At its May 8 meeting, Sunnyvale City Council decided to adopt staff’s preferred design proposal (above, pink) for Caribbean Drive as part of a phased rebuild of the Water Pollution Control Plant. The disappointing outcome followed renewed interest from the community after the bicycle fatality back in February, as well as subsequent request from Council to have staff consider more robust alternatives that prioritize safety for all roadway users.
SVBC advocated for the “Other Alternative Evaluated (above, blue),” as it would’ve not only created a physical barrier between motor vehicles and bicyclists, but also significantly reduced points of conflict between foot and bike traffic by creating a Class IV protected bike lane next to the multi-use path.
Yet the alternative adopted by Council prioritizes parking, in that it removes the existing bike lane and replaces it with an 8’ buffer for people to exit and unload parked cars—leaving bicyclists heading westbound to straddle fast moving motorists on their left and queuing/departing vehicles on their right. While positive, the addition of a multi-use path in staff’s preferred alternative doesn’t adequately address safety and access to surrounding bicycle infrastructure in the area with an 8′ parking buffer on the other side of bio-retention planters.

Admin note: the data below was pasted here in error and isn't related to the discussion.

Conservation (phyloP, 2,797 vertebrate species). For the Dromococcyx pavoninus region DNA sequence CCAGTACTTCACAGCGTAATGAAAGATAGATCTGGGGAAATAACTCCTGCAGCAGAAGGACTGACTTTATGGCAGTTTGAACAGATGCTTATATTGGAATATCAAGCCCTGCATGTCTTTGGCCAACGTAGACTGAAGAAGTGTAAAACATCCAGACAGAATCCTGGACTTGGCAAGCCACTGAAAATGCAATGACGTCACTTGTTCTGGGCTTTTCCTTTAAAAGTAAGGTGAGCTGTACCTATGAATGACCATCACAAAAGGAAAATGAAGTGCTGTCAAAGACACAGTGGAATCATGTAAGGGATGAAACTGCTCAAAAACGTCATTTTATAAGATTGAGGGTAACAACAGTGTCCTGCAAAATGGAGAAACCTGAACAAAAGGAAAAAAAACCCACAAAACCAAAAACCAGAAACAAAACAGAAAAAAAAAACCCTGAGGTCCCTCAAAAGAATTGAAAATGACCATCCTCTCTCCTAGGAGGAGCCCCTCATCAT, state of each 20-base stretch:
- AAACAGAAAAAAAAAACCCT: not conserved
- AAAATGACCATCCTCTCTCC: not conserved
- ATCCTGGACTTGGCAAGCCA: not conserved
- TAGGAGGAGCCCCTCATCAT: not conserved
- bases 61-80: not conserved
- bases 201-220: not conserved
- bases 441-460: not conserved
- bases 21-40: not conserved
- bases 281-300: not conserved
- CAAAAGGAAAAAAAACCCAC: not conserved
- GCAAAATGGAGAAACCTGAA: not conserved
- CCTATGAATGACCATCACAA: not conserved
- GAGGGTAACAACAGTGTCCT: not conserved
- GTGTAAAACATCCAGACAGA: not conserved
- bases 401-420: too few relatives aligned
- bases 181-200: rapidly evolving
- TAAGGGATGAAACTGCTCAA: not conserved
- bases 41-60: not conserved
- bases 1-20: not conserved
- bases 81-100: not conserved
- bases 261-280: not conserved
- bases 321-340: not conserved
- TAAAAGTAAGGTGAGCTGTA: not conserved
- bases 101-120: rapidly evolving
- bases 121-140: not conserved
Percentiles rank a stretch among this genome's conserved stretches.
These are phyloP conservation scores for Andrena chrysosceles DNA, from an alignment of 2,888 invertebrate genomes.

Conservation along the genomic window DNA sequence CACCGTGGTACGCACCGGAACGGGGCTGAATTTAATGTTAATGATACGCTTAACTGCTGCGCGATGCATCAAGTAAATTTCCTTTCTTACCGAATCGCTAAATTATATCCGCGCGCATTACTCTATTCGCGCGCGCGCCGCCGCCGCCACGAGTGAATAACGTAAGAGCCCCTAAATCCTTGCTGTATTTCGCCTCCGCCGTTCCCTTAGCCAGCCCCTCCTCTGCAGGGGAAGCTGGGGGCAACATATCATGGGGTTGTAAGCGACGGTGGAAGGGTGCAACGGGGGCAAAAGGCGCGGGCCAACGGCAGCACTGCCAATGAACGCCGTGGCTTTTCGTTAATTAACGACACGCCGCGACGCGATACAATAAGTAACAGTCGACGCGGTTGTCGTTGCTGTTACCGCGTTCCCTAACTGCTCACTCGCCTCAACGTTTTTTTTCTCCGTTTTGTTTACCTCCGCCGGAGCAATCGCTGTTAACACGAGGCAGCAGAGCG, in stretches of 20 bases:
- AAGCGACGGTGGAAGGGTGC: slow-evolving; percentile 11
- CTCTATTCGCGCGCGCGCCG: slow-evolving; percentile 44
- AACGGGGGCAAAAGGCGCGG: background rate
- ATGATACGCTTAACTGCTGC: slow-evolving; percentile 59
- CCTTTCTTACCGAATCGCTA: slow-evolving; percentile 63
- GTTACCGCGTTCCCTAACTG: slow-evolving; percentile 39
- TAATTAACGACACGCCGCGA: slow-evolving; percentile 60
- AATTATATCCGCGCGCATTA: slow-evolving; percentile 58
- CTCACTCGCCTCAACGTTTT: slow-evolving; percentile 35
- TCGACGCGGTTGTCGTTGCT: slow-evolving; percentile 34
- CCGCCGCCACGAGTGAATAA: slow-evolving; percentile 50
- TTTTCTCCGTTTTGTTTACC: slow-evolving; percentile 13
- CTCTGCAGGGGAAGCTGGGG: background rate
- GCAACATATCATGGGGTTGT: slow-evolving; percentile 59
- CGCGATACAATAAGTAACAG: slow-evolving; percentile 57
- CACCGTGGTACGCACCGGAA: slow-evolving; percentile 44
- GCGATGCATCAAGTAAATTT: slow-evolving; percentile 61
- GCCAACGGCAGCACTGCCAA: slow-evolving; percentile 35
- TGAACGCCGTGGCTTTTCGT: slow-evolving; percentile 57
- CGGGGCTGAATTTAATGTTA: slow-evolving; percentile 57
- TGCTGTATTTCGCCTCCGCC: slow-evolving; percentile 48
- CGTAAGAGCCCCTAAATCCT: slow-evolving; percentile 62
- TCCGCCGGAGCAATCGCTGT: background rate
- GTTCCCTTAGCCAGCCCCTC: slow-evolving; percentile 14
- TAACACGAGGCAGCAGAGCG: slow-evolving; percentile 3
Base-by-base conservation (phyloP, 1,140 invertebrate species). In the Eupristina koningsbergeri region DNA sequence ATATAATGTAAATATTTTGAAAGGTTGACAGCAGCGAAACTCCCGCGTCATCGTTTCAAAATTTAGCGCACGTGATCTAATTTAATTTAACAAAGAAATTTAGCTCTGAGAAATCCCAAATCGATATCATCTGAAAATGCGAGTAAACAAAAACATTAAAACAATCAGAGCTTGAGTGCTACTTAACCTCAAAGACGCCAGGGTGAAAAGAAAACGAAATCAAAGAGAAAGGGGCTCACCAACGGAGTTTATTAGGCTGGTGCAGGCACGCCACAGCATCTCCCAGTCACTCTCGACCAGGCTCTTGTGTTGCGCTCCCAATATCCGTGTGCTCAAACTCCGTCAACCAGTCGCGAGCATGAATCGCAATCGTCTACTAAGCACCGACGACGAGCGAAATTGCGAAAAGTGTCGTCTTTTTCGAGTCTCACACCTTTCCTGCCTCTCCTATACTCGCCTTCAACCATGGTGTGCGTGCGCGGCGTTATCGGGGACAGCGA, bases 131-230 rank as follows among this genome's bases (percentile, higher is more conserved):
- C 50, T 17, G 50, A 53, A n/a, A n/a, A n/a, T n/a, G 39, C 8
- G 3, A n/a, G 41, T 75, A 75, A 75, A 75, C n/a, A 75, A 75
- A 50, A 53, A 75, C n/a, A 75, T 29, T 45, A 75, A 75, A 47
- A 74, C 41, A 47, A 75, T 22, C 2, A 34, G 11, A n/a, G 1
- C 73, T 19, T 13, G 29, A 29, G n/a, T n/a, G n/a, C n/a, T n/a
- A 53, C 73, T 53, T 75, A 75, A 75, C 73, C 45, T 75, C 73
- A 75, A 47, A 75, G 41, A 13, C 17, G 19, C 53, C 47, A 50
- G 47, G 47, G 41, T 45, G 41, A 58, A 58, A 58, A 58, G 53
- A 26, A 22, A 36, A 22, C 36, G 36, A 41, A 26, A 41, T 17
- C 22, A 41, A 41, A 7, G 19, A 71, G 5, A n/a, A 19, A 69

In terms of safety for bicyclists this is far from ideal. And we thank Councilmembers Klein and Smith for voting in favor of the “Other Alternative Evaluated” that would’ve set an important standard for bicycle safety to eliminate all traffic fatalities and serious injuries on our roads. We also thank Pamela Putman, Betsy Megas, Scott Mace, Tim Oey, John Cordes, Kevin Jackson, and Richard Mehlinger for their public comments in support of a robust alternative for bicyclists at the May 8 meeting.
Given this design proposal is limited to a small section of Caribbean Drive, the next phases of this project present future opportunities to engage the planning process, in addition to the City’s impending update of its bike plan and adoption of Vision Zero. So stay tuned and watch this space, but more importantly, stay engaged!